10/28/2010 12:59 pm ET | Updated May 25, 2011

They Might Be Giants: Management Insights From San Francisco's Boys of Summer

That's what some are calling San Francisco's surprise World Series contenders, the Giants. After defeating the Philadelphia Phillies four games to two for the National League Championship, the team takes on the Texas Rangers this week in the 106th edition of Major League Baseball's Fall Classic.

Fans in the Bay Area could not be more delighted.

This year's team features a lovable cast of characters with back stories that could have been conjured by a Hollywood screenwriter. Take ace relief pitcher Brian Wilson. He sports a menacing pirates beard, dyed jet black to intimidate opposing batters. Then there's fastball specialist Tim Lincecum, known as "The Freak" for his powerful arm and boyish looks. San Franciscans have especially warmed to outfielder Cody Ross, the the NL Championship Series MVP. Ross joined the team in mid-summer after being dumped unceremoniously by the Florida Marlins. Instead of sitting home watching TV, he now finds himself starring on it.

I could go on, but you get the point: The Giants roster is filled with individuals that other teams either overlooked or did not want.

So how did the organization turn them into winners? Simple: it provided opportunities for individuals to shine while building a foundation of cohesive teamwork. While that might sound easy, anyone who has ever managed a team knows it isn't.

In organizations that prioritize the collective, new ideas are often smothered and groupthink frequently prevails. When this happens, individuals lose their drive to aspire for greatness. As a result, mediocrity often settles in.

Similarly, organizations dominated by superstars have their own problems. When jumbo-sized egos take over, teams lose their unity and sense of purpose. Without shared organizational goals, individuals focus more on their own glory than on team pursuits. When this occurs, internal strife often results.

Giants fans need only think back to the last time San Francisco was in the World Series to be reminded of this. The year was 2002, the height of the Barry Bonds era. Though the all-time career leader in home runs, Bonds is one of baseball's most polarizing figures. When he was the Giants' highest paid player, Bonds wouldn't pose for the team picture or ride the team bus. He had his own trainer, his own chef and his own PR spokesman.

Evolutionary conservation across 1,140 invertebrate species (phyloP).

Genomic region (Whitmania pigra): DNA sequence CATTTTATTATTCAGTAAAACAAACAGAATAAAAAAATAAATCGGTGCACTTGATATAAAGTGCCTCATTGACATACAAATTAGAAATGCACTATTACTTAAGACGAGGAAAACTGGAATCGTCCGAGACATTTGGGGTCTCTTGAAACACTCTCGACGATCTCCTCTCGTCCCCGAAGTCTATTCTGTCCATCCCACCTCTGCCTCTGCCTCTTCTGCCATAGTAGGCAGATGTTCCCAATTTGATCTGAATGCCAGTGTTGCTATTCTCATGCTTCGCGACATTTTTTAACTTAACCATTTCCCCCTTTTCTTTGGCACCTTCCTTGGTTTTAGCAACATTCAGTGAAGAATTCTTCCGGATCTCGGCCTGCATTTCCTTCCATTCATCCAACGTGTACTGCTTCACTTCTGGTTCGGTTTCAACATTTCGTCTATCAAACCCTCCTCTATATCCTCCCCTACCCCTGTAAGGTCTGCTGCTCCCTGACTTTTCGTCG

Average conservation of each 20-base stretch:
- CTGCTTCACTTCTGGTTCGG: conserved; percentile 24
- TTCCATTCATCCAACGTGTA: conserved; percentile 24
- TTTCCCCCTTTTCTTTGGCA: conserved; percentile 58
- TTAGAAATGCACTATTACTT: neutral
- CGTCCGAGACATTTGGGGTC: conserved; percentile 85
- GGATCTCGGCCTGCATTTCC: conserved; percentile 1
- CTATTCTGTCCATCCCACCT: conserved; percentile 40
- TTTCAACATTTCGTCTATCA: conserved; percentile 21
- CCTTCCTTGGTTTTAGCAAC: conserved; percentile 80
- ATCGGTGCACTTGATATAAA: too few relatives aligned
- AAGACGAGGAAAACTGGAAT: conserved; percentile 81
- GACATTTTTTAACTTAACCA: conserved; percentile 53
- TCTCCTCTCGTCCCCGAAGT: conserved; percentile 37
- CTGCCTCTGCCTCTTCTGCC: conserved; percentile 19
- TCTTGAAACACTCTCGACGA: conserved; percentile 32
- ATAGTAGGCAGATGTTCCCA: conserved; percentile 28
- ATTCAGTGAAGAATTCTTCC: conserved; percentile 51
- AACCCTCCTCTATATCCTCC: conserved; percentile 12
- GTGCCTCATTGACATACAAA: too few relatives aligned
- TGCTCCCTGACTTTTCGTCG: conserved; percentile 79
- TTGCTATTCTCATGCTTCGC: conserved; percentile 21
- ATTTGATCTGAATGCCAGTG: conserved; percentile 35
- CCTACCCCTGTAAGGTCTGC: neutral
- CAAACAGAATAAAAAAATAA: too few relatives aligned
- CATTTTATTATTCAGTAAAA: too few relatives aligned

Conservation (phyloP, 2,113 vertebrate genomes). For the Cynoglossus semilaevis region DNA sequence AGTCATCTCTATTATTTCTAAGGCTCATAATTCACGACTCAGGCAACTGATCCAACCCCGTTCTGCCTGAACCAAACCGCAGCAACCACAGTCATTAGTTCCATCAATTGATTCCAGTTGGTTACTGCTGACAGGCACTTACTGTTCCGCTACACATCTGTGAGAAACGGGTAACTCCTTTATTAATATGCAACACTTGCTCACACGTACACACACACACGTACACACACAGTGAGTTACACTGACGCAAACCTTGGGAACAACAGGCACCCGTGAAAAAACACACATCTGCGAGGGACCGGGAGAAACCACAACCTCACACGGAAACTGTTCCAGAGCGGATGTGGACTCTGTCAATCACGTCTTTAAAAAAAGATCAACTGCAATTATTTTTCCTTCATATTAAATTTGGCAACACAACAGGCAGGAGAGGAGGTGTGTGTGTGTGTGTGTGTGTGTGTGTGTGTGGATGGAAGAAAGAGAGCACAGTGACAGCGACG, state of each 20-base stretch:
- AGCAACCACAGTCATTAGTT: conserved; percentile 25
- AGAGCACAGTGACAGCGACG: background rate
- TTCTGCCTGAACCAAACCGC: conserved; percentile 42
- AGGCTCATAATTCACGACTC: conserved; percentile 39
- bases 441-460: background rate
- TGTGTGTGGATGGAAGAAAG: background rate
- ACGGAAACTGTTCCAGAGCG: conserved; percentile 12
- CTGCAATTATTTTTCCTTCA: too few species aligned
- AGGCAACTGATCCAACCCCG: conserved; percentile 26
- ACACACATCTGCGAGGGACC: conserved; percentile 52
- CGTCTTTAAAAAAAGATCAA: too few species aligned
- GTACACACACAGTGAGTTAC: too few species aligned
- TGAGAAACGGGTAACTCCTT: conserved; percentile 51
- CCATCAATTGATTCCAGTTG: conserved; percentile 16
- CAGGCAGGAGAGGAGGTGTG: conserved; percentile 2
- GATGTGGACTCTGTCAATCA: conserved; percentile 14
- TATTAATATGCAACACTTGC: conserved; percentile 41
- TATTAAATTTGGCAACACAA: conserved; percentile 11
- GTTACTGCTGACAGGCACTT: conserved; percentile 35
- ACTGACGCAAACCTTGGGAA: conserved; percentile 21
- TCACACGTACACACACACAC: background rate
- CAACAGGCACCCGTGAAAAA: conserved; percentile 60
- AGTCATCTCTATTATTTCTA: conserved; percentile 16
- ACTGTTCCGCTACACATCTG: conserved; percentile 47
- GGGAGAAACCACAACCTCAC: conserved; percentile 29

Bonds won five MVP awards as a Giant, but he never led his team to baseball's ultimate prize. To be fair, neither did San Francisco's more beloved Hall of Fame players, including Willie Mays, Orlando Cepeda, Willie McCovey, Juan Marichal and Gaylord Perry. Try as they might, these legendary superstars could not produce both the team cohesion and individual excellence that the 2010 Giants have.

Give credit to team manager Bruce Bochy for doing both. In his four years with the team, he has convinced his players to aim high, work collaboratively and check their egos at the door. Specifically, he has experimented with the lineup, providing an opportunity for different players to have their moment in the spotlight.

Take rookie Buster Posey. When first called up from the minors, he played backup catcher. But Bochy convinced the young player he could achieve greatness if he got in better shape and improved on his hand speed. Posey did and worked his way into the starting lineup. After batting .305 for the year, he's now a candidate for league Rookie of the Year.

While inspiring individual performers to aim high, Bochy has also promoted an atmosphere of inclusion and camaraderie. That's inspired stars such as Wilson to spend more time bonding with teammates. He, for example, is a regular at the dominoes table in the locker room with his teammates.

Bochy's insistence that stat leaders and role players stand together has helped him to make some difficult choices. In the post season, he dropped the team's highest paid player, pitcher Barry Zito, from the active roster due to inconsistent play. Recognizing that the decision was controversial and could divide team loyalties, the affable Zito stepped up and expressed his support for the decision.

"My heart and soul is in this clubhouse," Zito said afterward. "I have no other options in myself than to pull for every one of these guys."

You can bet they remembered his unselfishness as they took the field last night against the Rangers.

Superstar performers or team players? In San Francisco, it's nearly impossible to tell them apart.

Managers everywhere should take note.

Inder Sidhu is the Senior Vice President of Strategy & Planning for Worldwide Operations at Cisco, and the author of Doing Both: How Cisco Captures Today's Profits and Drives Tomorrow's Growth. Follow Inder on Twitter at @indersidhu.